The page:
1949 – 69 YEARS AGO
Property owners in Pittston and Pittston Township were concerned the new State Tax Equalization Law set to go into effect for the 1950-51 school year would be a terrific burden and both school districts announced they would take action in protest. Under the law, if properties were not assessed by guidelines set by the Tax Equalization Board, school districts may not receive full state appropriations. Prior to the new law, taxes were paid on 38.8 percent of the property’s market value and millage, which was 25 at the time. The new law required 25 mills to be paid on the full amount of the property’s assessed value, increasing future taxes to be paid by 62 percent. According to the Pennsylvania Dept. of Community and Economic Development, the State Tax Equalization Board was established as an “independent state administrative board by the act of June 27, 1947 known as the State Tax Equalization Board Law. Its primary function is to determine the market value of property in each school district in Pennsylvania. These values determine state subsidies paid to each school district.
1952 – 56 YEARS AGO
The Duryea Clothing Factory at 726 Main St., Duryea, advertised ladies wrap-around skirts for 69 cents, sundresses for 98 cents and pedal pushers for $1.25.
William J Goldsworthy, of West Pittston, was promoted to sergeant first class while serving with the 7th infantry Division on the west-central front in North Korea. SFC Goldsworthy, a section leader, was awarded the Combat Infantryman Badge.
Sgt. Michael LePore, of Wyoming, was awarded the Army Commendation Ribbon for meritorious service in Korea with the IX Corps. He was decorated for his performance of duty as chief clerk in the personnel section of the 194th Engineer Combat Battalion.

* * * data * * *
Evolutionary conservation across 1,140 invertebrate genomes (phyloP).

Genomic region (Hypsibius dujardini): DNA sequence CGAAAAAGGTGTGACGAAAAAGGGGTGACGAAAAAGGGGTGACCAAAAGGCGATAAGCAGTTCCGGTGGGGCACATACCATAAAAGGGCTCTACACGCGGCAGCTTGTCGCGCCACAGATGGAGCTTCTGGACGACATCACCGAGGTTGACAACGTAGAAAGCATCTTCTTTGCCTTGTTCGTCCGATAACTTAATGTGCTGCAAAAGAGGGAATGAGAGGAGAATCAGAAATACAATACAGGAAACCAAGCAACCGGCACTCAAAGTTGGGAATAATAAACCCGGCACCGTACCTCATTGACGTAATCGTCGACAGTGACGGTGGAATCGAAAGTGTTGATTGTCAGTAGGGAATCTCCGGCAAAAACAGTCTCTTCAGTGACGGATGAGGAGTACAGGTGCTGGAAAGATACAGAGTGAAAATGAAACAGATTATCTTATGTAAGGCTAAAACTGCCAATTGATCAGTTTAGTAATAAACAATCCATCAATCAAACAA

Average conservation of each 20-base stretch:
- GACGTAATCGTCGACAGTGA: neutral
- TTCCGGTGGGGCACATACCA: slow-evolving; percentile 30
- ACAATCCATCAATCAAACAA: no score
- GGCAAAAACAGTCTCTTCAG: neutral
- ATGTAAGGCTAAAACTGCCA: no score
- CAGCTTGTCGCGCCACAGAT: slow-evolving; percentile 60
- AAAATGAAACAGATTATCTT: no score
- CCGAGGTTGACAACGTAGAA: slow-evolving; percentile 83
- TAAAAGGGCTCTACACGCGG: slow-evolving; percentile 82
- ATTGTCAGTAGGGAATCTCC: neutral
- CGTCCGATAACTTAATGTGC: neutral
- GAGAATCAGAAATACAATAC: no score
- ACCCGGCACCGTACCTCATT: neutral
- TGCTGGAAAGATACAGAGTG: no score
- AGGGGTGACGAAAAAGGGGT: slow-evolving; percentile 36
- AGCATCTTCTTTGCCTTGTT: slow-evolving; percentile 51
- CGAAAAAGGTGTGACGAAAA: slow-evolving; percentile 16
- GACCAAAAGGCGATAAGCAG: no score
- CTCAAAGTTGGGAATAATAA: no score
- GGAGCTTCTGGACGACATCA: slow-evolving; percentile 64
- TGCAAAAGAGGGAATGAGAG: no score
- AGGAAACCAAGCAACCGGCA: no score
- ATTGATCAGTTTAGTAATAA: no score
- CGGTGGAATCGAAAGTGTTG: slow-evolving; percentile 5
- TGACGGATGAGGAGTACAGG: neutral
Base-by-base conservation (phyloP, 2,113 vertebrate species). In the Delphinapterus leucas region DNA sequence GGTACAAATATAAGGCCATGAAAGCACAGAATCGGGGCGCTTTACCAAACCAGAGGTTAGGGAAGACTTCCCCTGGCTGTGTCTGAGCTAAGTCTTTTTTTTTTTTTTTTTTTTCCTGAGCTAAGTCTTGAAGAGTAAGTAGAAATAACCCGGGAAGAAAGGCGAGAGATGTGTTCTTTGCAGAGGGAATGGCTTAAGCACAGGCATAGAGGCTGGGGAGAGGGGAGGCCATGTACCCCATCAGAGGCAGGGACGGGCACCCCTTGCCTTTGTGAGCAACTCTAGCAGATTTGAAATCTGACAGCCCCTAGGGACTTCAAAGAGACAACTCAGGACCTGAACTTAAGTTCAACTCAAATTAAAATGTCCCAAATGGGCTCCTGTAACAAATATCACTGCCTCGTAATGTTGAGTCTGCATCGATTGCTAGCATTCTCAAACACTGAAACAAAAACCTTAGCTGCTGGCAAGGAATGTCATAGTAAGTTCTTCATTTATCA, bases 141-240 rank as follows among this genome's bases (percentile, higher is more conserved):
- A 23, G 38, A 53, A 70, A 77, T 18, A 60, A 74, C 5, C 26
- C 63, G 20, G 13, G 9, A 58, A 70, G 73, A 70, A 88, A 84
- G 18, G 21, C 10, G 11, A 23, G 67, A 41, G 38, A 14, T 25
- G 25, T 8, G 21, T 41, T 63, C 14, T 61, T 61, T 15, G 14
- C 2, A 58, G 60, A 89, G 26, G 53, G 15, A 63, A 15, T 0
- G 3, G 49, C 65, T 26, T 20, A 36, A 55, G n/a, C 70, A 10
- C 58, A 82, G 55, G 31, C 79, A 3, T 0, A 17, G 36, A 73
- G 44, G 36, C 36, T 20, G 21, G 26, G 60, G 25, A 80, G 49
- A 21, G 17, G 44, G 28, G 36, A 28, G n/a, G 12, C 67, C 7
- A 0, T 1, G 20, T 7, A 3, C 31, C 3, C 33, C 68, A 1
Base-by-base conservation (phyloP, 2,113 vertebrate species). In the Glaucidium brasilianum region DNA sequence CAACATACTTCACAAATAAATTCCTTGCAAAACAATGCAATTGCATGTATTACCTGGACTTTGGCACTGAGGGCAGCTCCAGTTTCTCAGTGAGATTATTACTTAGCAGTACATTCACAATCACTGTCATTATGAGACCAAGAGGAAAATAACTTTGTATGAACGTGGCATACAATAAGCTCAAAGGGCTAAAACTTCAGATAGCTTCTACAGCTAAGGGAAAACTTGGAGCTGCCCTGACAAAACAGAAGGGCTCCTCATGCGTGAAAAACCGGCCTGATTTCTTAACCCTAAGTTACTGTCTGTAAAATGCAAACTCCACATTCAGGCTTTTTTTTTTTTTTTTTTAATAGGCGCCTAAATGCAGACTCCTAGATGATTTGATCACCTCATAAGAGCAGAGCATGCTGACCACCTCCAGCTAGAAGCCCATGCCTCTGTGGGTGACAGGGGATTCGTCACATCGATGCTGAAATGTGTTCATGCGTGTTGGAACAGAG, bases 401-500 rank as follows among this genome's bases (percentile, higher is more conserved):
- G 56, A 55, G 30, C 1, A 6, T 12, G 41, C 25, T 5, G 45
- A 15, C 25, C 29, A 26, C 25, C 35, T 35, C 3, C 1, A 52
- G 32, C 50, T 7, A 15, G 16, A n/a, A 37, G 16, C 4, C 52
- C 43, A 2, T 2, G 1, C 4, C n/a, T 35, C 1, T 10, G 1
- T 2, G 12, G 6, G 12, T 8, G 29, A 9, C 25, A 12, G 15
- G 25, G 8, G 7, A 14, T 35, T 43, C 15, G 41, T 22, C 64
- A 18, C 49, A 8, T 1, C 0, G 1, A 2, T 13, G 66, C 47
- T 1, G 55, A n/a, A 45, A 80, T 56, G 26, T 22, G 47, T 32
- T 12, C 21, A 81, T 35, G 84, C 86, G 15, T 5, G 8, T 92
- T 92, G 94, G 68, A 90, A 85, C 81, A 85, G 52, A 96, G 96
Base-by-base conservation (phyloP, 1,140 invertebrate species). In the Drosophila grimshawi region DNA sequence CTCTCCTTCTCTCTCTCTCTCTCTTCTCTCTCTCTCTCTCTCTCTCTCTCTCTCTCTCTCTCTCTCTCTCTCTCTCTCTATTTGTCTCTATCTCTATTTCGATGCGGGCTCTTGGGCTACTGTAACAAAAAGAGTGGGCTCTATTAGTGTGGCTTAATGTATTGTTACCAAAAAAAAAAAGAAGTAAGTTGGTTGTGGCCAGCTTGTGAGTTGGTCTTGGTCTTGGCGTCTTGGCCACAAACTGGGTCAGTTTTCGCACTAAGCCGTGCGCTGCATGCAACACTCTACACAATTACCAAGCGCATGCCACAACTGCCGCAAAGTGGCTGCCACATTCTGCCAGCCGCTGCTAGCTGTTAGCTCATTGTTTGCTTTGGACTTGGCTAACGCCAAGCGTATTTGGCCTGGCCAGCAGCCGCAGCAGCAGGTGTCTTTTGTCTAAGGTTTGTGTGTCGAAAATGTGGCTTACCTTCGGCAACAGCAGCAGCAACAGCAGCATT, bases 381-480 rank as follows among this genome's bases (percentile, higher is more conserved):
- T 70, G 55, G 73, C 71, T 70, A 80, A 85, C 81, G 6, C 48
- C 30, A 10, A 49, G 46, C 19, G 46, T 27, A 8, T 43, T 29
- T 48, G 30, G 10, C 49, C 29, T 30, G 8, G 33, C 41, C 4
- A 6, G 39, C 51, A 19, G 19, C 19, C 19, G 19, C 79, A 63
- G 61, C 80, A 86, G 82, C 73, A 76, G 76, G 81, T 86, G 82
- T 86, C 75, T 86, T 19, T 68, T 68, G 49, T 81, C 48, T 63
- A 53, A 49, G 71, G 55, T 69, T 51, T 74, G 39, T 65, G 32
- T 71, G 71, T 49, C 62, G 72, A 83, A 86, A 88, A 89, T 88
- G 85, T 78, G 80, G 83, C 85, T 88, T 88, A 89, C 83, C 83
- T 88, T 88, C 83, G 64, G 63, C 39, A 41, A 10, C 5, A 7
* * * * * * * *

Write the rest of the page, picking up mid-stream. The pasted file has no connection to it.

With temperatures hitting a record-breaking 102 degrees, the Hughestown Board of Directors was in a big rush to conclude its regular meeting. Supervisors awarded bids, paid bills and closed the books for the fiscal year, hurriedly set the next meeting date and adjourned.
The Pittston Playground and Recreation Association marked the opening of Sullivan Park playground, billed as “The first site fully levelled and equipped under the newly formed association system in Pittston.” Chris Schultz, vice-president of the playground unit, and Attorney Anthony D’Iorio, president, served as chairmen. Eleanor Duke, 10, cut the ribbon under the archway at the playground entrance
1961 – 57 YEARS AGO
The Sunday Dispatch hunting and fishing columnist Joe Koval related the story of how smallmouth black bass came to be introduced to the Susquehanna River. “Our river had plenty of shad, eels and walleye, but no bass. The smallmouth black bass was native to Canada, the Tennessee water shed and the Potomac River. Some railroading fishermen captured and brought the fish by train and deposited them in the Susquehanna. The fish quickly propagated now provide good angling for our local fishermen.”
1964 – 54 YEARS AGO